People will enjoy your early work and/or your later work and it's all going to be pretty random, because that's what our reality is like. You enjoy writing, you write as well as you can, you attempt to contribute whatever it is you're trying to contribute, you negotiate publishing and promotion and building a career as best you can. You will still make mistakes, you will still cringe at yourself, and your age is not necessarily going to advantage or disadvantage you. Vulnerability is unavoidable. You cannot skip being a beginner. You cannot guarantee perfection.

Additionally, people who have not published a book imagine publishing a book as this event that occurs devoid of context, some odd sort of add-on to your life. In my experience it isn't. Being published and writing professionally has hugely shaped my life. I've done a ton of speaking at festivals and in schools, I've met and learnt from many other writers and readers and kids and teachers, I've learnt a great deal from working with an editor and with a publishing house. These have helped me immensely as a writer. I would not be the same 20-year-old had I not done these things. I also have money, and the freedom some savings affords you is extraordinary. I can pay for my education. I can dedicate life hours to writing I may have had to spend in a day job. I can travel. My aim of owning my own home is marginally less absurd, despite the ongoing absurdity of property prices.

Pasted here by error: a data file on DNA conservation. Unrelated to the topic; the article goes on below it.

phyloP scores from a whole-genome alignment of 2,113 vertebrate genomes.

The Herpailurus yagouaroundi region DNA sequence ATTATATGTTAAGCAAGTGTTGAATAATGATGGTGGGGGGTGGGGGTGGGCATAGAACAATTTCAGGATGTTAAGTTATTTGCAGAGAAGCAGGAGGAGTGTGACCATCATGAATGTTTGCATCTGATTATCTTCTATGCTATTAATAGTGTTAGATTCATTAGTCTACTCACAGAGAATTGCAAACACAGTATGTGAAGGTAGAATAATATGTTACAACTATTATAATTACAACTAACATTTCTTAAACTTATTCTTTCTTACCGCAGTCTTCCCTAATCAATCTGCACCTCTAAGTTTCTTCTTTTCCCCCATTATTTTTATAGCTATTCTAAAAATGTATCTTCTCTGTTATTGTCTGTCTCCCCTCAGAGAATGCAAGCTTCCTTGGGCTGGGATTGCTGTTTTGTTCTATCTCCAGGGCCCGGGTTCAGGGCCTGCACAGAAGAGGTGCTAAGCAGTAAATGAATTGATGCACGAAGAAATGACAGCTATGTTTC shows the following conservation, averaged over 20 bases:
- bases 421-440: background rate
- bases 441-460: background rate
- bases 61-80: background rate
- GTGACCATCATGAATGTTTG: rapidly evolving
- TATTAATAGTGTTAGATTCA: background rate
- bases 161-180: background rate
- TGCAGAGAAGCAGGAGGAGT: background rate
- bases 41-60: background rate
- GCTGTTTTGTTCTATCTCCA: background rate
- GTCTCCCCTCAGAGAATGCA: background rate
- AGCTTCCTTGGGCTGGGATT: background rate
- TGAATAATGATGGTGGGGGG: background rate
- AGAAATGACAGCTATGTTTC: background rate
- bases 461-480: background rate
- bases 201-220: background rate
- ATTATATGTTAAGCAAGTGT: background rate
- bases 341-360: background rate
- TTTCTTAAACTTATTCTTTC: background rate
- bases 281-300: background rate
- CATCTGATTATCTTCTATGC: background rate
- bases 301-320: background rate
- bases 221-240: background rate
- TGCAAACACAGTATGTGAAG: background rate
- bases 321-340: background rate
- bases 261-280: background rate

My life is much richer for being an author. I've made some poor business decisions, I cringe at things I've written, and people wrote me off as a silly kid at times (and, look, they'll probably continue to) - but I would've had awkward and embarrassing experiences anyway. I would've struggled and been confused and been silly entering a new field age 25, 35, 45 (having not been these ages yet, I base this on older people I know, who are more knowledgable and experienced, absolutely, but still self-conscious and flawed and human). If I wrote Girl Saves Boy today, it would not be the same book. If I wrote All This Could End today, it too would be different. But fixating on things you can no longer change is pointless, and in no dimension does a perfect version of those books (or any other) exist.